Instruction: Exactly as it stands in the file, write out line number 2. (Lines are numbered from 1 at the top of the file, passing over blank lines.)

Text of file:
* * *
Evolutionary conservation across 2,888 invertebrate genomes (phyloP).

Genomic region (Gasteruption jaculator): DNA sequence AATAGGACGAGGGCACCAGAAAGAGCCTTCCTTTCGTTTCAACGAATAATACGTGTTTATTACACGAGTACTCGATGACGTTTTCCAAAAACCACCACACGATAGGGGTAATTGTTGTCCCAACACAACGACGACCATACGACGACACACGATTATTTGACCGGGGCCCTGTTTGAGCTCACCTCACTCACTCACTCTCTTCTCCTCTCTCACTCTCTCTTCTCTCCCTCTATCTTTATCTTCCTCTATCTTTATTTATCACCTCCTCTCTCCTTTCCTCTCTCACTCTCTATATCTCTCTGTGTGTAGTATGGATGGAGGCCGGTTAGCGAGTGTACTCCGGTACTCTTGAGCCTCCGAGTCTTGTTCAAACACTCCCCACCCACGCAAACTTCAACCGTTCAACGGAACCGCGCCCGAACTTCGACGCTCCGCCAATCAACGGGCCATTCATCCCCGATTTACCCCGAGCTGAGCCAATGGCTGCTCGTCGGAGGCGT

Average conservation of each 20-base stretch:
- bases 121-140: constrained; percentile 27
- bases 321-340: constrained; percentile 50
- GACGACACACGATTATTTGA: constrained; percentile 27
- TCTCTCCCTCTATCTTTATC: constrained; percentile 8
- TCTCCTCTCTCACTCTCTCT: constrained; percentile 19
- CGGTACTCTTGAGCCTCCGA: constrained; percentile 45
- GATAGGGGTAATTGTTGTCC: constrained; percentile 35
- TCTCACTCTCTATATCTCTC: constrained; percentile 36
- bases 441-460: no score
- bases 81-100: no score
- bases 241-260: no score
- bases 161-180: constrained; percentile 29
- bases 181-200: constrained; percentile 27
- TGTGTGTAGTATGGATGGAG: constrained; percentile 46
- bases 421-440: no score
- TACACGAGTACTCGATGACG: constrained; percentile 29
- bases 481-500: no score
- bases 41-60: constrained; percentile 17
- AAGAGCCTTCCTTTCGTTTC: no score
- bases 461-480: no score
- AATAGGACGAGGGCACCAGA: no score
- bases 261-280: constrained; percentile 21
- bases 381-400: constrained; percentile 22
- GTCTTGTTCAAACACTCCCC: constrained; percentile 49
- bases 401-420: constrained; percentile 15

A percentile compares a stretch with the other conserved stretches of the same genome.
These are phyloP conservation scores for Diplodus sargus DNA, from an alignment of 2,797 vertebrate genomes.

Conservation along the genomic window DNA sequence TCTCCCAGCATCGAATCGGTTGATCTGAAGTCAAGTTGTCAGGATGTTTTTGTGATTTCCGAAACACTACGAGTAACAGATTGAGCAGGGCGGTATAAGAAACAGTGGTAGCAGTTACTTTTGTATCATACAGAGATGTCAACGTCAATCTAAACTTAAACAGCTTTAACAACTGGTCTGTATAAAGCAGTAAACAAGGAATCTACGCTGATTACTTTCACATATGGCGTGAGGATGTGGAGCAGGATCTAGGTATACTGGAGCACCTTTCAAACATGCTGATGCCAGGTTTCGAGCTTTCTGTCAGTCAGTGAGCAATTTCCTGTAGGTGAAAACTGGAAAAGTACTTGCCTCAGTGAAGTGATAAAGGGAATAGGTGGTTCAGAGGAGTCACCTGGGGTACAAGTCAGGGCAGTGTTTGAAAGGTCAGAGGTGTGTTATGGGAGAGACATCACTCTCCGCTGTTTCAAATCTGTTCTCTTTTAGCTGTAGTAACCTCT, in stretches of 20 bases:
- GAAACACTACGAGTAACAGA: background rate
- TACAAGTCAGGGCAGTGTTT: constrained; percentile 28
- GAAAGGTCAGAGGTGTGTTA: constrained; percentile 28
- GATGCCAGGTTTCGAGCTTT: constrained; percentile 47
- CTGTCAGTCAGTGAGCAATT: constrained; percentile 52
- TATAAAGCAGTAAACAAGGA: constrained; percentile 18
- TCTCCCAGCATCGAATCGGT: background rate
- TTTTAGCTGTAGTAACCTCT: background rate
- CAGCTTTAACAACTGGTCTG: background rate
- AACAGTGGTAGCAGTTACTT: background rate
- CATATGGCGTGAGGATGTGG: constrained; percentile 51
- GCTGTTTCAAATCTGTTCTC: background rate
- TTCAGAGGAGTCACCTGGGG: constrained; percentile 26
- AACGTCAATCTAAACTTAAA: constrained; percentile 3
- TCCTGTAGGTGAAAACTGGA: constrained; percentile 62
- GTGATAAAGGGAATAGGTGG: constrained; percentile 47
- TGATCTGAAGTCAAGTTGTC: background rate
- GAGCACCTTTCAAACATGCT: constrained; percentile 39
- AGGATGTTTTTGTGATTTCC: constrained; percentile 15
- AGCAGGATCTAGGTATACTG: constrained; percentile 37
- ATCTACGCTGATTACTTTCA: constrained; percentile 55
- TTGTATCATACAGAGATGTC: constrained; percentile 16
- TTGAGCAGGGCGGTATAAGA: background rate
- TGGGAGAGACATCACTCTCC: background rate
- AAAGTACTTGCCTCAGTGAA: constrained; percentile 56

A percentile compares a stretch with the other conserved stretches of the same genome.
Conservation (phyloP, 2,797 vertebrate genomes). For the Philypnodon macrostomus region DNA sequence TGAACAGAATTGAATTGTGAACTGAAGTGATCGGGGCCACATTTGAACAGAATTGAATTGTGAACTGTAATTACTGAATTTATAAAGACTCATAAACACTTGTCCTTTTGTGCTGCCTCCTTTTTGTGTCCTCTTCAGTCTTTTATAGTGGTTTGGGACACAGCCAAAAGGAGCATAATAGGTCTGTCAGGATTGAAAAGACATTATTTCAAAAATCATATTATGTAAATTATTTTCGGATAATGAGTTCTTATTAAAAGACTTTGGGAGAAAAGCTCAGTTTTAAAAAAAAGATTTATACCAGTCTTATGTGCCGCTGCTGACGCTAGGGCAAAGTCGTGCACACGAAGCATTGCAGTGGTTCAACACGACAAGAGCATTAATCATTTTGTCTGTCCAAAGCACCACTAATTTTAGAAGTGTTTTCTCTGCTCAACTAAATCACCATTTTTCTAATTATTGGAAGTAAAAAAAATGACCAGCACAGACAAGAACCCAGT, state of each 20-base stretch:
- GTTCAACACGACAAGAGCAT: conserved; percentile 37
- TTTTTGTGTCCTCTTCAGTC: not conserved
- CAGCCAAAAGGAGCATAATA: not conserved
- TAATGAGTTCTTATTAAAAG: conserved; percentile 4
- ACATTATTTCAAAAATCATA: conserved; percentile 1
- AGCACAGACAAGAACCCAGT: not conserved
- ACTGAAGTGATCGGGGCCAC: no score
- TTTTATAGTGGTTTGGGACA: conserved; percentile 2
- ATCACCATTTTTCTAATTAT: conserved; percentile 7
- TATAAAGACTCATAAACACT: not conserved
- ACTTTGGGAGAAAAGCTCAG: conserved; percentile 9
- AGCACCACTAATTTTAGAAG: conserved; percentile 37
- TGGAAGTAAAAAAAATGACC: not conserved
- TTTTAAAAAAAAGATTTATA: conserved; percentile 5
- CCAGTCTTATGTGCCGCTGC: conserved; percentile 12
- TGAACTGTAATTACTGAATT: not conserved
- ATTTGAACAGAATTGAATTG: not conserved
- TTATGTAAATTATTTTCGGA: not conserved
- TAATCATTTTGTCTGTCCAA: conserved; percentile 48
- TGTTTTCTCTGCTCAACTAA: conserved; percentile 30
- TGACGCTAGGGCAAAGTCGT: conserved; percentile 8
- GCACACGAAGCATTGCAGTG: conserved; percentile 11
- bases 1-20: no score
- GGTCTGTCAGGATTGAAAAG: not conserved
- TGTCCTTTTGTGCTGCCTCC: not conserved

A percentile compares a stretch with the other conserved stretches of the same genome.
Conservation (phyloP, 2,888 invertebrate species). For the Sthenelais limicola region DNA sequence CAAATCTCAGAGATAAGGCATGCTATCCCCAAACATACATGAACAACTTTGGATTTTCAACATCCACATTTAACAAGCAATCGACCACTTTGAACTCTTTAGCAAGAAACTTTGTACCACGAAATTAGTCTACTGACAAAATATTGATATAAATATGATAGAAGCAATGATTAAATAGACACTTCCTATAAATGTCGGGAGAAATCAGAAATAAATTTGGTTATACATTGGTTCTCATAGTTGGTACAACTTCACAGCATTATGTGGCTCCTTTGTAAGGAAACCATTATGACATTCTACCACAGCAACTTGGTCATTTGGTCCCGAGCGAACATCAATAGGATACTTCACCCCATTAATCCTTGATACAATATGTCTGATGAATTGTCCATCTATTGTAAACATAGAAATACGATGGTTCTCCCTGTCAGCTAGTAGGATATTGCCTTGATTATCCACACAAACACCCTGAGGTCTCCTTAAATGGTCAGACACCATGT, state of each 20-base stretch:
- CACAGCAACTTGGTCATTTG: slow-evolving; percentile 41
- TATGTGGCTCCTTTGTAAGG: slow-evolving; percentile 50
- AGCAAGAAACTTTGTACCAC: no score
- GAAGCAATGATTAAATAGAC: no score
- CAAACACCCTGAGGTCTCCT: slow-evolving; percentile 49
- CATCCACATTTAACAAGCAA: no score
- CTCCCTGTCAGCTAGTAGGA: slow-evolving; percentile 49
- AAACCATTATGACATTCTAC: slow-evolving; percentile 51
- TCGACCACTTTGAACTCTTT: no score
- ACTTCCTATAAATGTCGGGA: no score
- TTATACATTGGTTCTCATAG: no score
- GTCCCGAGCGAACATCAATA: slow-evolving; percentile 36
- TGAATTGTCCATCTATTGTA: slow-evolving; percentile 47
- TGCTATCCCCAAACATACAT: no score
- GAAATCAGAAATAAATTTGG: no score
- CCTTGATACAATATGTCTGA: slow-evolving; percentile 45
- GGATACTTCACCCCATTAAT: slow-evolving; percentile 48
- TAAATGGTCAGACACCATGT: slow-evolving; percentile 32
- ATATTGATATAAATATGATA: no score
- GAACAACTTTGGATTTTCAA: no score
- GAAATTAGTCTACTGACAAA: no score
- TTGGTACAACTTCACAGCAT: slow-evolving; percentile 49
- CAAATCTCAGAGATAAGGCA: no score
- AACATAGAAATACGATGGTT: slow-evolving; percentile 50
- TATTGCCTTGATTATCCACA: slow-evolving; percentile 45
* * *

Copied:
Genomic region (Gasteruption jaculator): DNA sequence AATAGGACGAGGGCACCAGAAAGAGCCTTCCTTTCGTTTCAACGAATAATACGTGTTTATTACACGAGTACTCGATGACGTTTTCCAAAAACCACCACACGATAGGGGTAATTGTTGTCCCAACACAACGACGACCATACGACGACACACGATTATTTGACCGGGGCCCTGTTTGAGCTCACCTCACTCACTCACTCTCTTCTCCTCTCTCACTCTCTCTTCTCTCCCTCTATCTTTATCTTCCTCTATCTTTATTTATCACCTCCTCTCTCCTTTCCTCTCTCACTCTCTATATCTCTCTGTGTGTAGTATGGATGGAGGCCGGTTAGCGAGTGTACTCCGGTACTCTTGAGCCTCCGAGTCTTGTTCAAACACTCCCCACCCACGCAAACTTCAACCGTTCAACGGAACCGCGCCCGAACTTCGACGCTCCGCCAATCAACGGGCCATTCATCCCCGATTTACCCCGAGCTGAGCCAATGGCTGCTCGTCGGAGGCGT